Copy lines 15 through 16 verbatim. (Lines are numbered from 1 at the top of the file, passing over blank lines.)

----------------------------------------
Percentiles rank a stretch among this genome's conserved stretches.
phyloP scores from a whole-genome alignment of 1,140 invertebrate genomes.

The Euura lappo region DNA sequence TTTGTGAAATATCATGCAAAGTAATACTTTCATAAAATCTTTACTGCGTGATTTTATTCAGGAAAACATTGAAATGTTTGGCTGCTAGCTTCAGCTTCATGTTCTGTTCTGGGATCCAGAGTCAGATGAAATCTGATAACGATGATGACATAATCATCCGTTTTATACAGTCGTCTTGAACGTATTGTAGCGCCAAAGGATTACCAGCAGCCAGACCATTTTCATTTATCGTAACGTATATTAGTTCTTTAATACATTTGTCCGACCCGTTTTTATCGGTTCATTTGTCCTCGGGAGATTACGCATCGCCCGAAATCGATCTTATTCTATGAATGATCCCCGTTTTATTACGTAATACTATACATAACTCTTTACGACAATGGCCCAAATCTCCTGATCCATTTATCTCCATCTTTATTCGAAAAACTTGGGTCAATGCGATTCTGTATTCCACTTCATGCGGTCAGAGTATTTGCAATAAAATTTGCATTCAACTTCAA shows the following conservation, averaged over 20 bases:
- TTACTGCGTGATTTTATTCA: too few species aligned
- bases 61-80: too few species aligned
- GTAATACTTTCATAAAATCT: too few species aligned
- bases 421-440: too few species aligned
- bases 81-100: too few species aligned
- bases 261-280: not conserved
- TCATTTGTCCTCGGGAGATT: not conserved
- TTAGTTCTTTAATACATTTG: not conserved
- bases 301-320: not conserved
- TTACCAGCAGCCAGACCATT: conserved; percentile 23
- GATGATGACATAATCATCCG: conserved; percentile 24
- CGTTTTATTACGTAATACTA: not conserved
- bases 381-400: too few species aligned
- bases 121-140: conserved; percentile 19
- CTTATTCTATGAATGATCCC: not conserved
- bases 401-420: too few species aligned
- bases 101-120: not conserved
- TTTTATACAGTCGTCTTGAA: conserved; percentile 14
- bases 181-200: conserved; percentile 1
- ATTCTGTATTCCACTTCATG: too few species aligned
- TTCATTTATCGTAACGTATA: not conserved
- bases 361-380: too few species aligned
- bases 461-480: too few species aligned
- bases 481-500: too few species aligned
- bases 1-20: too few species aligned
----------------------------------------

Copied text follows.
- CGTTTTATTACGTAATACTA: not conserved
- bases 381-400: too few species aligned